U.S. HR execs see working from home as part of new normal, survey shows
WASHINGTON (Reuters) - More than three out of four U.S. human resource executives think more employees will continue to work from home even after the threat of the novel coronavirus subsides, according to a survey by a large business association released on Wednesday. The epidemic has upended traditional face-to-face working practices, with millions of employees at least temporarily based at home in businesses that have been able to make the switch to curb exposure to the potentially deadly virus.
WASHINGTON (Reuters) - More than three out of four U.S. human resource executives think more employees will continue to work from home even after the threat of the novel coronavirus subsides, according to a survey by a large business association released on Wednesday.
The epidemic has upended traditional face-to-face working practices, with millions of employees at least temporarily based at home in businesses that have been able to make the switch to curb exposure to the potentially deadly virus.
The Conference Board report said 77% of respondents in the April 15-28 survey expect more employees to work from home more than three days a week, with information technology and financial services, already areas with the highest remote working rates, set to lead the way.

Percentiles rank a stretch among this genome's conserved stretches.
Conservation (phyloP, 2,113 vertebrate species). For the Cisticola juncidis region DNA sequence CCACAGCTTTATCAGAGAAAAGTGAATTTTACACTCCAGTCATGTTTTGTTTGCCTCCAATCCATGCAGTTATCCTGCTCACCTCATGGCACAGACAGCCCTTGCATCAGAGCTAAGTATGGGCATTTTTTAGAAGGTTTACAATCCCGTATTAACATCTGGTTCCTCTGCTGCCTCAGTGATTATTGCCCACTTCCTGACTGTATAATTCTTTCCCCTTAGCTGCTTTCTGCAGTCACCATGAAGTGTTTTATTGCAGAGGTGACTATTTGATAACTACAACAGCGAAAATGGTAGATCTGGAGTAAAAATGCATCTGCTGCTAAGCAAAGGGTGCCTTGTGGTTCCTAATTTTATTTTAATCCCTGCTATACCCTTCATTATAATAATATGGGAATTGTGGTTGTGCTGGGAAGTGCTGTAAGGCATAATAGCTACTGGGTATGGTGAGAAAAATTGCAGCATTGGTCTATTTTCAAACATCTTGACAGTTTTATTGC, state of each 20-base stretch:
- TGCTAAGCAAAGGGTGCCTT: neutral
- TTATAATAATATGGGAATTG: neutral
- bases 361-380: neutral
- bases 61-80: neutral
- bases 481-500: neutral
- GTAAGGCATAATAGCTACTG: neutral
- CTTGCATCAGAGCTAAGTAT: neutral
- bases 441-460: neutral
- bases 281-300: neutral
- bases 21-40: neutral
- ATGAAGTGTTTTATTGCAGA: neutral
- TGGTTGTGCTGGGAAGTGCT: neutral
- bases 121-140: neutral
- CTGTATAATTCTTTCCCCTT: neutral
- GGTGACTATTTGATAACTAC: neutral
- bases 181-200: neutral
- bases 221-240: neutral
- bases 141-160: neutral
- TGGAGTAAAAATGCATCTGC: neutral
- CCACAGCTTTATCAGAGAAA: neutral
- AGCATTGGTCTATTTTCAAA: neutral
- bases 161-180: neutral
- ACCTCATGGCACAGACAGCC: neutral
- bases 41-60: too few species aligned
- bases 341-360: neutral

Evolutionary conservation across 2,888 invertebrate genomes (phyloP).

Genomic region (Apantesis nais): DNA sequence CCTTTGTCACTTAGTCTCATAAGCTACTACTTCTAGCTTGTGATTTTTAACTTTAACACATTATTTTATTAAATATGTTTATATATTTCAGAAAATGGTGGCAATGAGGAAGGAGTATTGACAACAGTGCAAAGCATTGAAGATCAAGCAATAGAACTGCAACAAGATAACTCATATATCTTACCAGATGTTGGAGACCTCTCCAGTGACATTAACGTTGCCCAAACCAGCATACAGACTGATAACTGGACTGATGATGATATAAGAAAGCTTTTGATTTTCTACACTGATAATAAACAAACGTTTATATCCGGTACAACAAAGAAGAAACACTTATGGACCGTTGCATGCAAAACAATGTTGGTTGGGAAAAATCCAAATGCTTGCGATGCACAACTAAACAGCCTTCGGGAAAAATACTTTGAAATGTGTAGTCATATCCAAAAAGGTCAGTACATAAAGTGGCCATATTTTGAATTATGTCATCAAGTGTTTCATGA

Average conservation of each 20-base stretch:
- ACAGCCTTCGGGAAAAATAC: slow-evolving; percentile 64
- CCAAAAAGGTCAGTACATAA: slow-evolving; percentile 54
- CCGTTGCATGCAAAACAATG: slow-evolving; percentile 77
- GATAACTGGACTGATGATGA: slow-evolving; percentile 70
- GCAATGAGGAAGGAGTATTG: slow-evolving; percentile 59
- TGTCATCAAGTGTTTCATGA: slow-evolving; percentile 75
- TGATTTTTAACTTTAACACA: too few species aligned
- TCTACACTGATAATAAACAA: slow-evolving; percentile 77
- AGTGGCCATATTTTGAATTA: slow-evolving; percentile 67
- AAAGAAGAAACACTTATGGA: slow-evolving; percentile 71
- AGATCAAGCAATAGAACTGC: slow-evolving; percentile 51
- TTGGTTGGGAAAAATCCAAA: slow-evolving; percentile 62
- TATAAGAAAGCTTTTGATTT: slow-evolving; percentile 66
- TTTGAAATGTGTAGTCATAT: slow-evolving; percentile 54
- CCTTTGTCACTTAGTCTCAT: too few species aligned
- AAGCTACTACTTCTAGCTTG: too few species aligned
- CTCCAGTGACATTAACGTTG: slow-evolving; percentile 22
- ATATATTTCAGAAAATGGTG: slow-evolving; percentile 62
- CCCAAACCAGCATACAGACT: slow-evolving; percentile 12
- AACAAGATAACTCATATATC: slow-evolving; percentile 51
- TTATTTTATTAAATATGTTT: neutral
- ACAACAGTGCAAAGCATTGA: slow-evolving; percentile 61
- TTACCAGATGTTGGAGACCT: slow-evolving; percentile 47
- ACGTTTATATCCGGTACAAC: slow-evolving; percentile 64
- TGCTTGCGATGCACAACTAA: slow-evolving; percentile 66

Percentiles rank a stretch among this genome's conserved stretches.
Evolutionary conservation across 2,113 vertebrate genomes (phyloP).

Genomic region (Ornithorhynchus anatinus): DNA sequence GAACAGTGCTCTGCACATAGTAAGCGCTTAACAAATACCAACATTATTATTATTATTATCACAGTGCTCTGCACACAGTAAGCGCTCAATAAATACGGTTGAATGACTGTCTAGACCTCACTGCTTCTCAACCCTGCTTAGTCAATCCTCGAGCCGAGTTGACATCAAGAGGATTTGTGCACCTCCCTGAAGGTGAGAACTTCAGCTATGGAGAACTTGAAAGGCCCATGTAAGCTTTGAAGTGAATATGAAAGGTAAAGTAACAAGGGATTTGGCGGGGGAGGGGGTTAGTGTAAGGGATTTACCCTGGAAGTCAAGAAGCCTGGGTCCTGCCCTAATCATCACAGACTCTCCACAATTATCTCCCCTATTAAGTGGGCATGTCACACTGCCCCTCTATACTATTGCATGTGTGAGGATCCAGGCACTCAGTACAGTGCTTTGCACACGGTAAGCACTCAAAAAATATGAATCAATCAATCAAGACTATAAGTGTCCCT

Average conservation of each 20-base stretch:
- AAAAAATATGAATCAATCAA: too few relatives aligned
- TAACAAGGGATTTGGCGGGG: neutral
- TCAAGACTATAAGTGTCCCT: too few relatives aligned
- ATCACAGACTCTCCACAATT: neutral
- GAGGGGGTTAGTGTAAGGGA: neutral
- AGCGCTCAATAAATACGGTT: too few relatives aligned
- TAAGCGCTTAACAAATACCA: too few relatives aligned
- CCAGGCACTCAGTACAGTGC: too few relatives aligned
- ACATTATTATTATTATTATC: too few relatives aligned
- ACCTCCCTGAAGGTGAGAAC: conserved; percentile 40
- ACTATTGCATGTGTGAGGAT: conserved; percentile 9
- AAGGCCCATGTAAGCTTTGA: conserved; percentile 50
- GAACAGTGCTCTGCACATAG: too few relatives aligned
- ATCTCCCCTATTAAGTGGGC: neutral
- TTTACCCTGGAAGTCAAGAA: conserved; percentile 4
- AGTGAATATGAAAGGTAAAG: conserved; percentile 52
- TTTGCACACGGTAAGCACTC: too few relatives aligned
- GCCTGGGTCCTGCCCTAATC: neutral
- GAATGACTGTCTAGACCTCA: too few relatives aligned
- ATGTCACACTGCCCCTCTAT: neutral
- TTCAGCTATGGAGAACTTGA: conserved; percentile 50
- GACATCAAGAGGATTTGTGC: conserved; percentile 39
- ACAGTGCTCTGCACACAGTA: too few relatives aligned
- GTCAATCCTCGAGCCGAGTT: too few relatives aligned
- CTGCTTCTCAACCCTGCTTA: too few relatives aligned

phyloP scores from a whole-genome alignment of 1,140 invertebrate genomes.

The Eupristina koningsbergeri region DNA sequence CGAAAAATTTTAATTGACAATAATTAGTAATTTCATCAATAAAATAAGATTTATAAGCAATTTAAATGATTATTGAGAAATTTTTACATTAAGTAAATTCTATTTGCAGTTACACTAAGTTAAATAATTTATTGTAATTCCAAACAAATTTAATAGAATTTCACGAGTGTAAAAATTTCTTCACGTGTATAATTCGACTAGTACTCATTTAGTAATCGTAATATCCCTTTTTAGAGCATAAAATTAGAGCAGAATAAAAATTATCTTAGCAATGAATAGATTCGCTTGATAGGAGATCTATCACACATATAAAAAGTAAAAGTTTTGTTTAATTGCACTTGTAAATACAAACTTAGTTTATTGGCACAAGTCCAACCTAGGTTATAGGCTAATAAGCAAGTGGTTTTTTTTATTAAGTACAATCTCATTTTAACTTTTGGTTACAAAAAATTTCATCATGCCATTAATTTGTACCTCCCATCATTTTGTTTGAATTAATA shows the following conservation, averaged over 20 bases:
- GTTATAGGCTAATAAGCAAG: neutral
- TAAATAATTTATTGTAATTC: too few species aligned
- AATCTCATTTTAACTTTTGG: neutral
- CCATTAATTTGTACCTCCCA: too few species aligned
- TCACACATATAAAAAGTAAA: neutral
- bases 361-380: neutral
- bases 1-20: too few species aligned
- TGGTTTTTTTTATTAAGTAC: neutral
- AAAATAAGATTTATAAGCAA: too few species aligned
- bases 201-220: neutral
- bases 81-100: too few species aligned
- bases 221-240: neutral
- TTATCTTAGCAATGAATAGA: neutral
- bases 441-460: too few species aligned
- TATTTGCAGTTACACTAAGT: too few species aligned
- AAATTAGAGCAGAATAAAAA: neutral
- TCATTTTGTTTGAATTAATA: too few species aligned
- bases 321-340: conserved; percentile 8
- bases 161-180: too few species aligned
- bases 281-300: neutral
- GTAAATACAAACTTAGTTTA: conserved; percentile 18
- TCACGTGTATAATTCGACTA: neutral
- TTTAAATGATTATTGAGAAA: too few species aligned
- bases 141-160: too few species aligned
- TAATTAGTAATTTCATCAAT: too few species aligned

Tech giants such as Alphabet Inc's
Less than one in 10 businesses polled said more than 20% of their full-time employees worked from home before the epidemic.
Businesses with at least 10% of their staff working from home before the epidemic were more likely to self-report productivity gains over the past several weeks, the survey also showed.
A widespread shift to more teleworking would likely reshape the fabric of cities. With fewer commuters, major transit systems would lose revenue, and spending on city center food services, retail and other services would drop.
Of the 152 HR executives in U.S.-based organizations surveyed, more than 60% of respondents were in the business and professional services, manufacturing and health care sectors.
(Reporting by Lindsay Dunsmuir; Editing by Richard Chang)
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